Do you find these four obligations easy or difficult to pay as a matter of lawful obedience and Christian conscience? Why?
How can we pay respect and honor to government officials we don’t think are very worthy of honor or respect?
Have another volunteer read 1 Timothy 2:1-4.
What kinds of prayers did Paul say we should pray? For whom were the prayers to be offered?
Do you believe “kings and all those who are in authority” have special God-given power? Why or why not?
Why is prayer for those in authority over us so important?
According to Paul, we should pray for everyone (v. 1). This seems like a tall order. But after all, we pray because it is pleasing to God (v. 3), not because we see God as some sort of cosmic Santa Claus who will give us something if we ask hard enough. Paul also encouraged Timothy to pray for governmental authorities who could help provide an environment conducive to evangelism. In a time when Christianity was spreading rapidly, persecution was also on the rise. Praying for those in authority was a way for the people of the church to be actively involved in the church’s evangelism efforts in Ephesus and other parts of the world.
When we think about showing respect and honor to the authorities in our lives, especially governmental, we often think primarily about our outward actions. How do your inward thoughts and attitudes measure up to Paul’s instructions in this passage?
What are some things you can do to remember to pray for our government leaders on a daily basis?
How can we be Salt and Light in the area of politics?
Spend a few minutes as a group coming up with a list of people in authority for whom you can pray. Identify specific prayer requests to be made for those individuals or groups. Ask your group members to commit to pray specifically for one of these officials during this week. Challenge them to use news stories they hear or personal interaction with the individuals as triggers to pray.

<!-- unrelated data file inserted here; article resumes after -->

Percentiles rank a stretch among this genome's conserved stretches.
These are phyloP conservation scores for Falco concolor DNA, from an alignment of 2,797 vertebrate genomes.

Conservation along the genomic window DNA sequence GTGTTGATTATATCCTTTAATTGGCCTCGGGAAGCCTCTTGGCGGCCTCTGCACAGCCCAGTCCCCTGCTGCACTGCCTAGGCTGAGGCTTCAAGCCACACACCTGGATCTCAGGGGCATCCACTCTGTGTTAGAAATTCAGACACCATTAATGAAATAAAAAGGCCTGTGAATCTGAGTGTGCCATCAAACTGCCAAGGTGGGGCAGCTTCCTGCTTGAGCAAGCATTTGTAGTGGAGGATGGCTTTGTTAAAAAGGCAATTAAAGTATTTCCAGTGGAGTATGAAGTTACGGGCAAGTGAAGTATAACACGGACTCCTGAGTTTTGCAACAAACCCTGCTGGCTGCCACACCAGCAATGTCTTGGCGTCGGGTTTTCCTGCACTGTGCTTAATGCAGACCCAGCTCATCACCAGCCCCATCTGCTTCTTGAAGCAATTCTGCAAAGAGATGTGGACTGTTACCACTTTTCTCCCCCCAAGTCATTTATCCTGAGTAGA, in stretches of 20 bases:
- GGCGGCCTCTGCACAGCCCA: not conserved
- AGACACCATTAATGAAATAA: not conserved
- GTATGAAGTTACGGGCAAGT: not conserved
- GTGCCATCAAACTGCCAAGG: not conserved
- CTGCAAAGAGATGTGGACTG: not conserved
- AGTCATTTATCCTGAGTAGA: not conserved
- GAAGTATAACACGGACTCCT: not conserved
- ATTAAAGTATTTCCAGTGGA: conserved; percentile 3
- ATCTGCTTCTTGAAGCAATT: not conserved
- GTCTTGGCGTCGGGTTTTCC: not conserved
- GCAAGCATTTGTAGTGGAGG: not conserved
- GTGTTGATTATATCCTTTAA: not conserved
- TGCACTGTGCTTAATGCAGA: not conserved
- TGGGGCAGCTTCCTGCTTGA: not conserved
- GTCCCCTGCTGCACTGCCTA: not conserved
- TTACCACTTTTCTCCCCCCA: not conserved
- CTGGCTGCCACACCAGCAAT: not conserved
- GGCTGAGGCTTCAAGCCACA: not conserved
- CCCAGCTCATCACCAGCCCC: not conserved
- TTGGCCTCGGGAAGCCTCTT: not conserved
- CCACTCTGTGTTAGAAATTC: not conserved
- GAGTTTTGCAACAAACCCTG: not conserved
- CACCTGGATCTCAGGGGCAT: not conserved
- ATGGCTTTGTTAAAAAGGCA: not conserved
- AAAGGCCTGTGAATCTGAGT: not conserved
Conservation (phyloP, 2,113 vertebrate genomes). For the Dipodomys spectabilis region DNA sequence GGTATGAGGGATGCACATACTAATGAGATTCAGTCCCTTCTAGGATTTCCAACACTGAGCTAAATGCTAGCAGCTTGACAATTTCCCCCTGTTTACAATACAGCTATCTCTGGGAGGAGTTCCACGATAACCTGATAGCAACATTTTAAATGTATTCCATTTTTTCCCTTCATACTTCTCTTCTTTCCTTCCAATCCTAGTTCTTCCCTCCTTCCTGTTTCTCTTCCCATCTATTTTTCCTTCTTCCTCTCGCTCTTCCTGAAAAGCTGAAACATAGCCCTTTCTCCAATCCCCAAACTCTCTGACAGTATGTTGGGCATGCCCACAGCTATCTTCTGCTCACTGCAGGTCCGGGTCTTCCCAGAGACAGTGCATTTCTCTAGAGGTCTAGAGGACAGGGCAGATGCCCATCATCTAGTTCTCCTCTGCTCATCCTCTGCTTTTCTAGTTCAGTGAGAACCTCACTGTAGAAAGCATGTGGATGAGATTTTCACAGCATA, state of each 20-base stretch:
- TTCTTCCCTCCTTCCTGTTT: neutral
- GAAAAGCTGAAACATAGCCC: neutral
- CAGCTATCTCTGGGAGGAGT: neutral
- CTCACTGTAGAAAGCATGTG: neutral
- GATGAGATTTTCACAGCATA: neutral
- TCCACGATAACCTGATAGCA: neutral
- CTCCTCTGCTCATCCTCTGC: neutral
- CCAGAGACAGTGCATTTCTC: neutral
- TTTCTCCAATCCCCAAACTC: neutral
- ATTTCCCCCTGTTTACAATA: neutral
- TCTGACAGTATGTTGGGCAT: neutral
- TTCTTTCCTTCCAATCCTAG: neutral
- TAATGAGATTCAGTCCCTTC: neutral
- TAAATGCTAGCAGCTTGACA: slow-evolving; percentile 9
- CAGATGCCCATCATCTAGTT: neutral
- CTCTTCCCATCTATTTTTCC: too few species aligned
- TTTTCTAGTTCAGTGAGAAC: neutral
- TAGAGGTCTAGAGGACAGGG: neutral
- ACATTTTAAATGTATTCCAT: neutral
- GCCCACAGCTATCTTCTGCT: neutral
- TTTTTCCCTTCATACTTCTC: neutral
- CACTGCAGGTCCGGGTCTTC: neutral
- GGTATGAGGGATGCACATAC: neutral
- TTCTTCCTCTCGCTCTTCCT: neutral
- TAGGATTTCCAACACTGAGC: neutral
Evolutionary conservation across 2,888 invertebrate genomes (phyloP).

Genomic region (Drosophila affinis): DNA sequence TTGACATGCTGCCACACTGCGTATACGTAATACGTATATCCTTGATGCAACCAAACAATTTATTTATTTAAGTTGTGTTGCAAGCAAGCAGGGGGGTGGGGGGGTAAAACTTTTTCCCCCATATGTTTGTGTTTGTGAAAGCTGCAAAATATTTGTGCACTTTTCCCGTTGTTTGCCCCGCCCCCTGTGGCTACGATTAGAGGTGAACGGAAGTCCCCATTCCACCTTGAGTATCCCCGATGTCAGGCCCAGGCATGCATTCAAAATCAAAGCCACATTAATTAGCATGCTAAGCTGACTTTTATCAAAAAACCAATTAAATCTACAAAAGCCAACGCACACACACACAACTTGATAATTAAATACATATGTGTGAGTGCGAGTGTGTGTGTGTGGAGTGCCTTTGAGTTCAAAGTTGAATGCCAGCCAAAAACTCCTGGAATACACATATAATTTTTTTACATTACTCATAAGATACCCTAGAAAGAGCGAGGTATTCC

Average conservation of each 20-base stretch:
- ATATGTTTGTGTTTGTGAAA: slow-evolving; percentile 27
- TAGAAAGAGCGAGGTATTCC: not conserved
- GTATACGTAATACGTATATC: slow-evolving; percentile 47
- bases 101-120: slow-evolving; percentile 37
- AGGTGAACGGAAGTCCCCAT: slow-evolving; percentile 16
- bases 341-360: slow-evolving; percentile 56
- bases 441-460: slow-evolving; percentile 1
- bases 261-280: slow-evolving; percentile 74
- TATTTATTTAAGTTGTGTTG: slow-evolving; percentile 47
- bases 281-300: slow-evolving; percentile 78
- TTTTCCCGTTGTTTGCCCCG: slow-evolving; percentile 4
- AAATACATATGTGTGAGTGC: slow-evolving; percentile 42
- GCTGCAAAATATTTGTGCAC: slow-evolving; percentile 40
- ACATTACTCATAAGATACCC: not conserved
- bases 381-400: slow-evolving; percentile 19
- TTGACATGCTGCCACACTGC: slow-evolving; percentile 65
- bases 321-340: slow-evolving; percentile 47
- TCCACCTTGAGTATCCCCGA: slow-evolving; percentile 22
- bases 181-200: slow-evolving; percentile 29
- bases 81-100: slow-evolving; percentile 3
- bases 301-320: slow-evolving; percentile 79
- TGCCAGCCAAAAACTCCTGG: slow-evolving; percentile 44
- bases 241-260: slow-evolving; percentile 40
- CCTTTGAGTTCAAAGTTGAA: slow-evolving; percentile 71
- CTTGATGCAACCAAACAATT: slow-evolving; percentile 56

13:1. In principle (though not always in specifics), to submit to the civil authority is to submit to God. The statement in this command which unlocks its meaning, and which gives Christians ground to accept it and apply it, is this: There is no authority except that which God has established. This is a statement of the overarching sovereignty and rule of God in the affairs of this world. If God has appointed every civil ruler, every governing authority, then why should any Christian fear submitting to that which God has appointed?
13:2. Rebelling against what God has instituted will bring the judgment of God, more than likely through the rulers themselves. The fact that “governing authorities” are human authorities—sinners just like us—is perhaps what makes it so difficult. The key to discerning when that time has come is found in Paul’s words, what God has instituted. When rulers put themselves in the place of God by legislating moral or spiritual positions (all acts have moral and spiritual roots) which are contrary to the revealed positions of God, resistance is warranted.
13:3-5. Paul next explains the “why?” behind his statement in verse 2 that to rebel against authorities is to invite judgment upon oneself. In an “ideal” world, governing authorities are God’s servant to do you good … to bring punishment on the wrongdoer. The world is not a governmental theocracy in which God is king. Since Israel abandoned the direct theocratic rule God desired for them, and asked God for a king like “all the nations around us” (1 Sam. 8:5,20), even His chosen people have been governed by human rulers. There is no direct, geopolitical theocratic rule in place today; all people on earth are ruled by some sort of human authority. In Israel’s case, this was to be a good thing (witness the moral and civil law codes given to Israel to protect their best interests) and should be a good thing for all nations.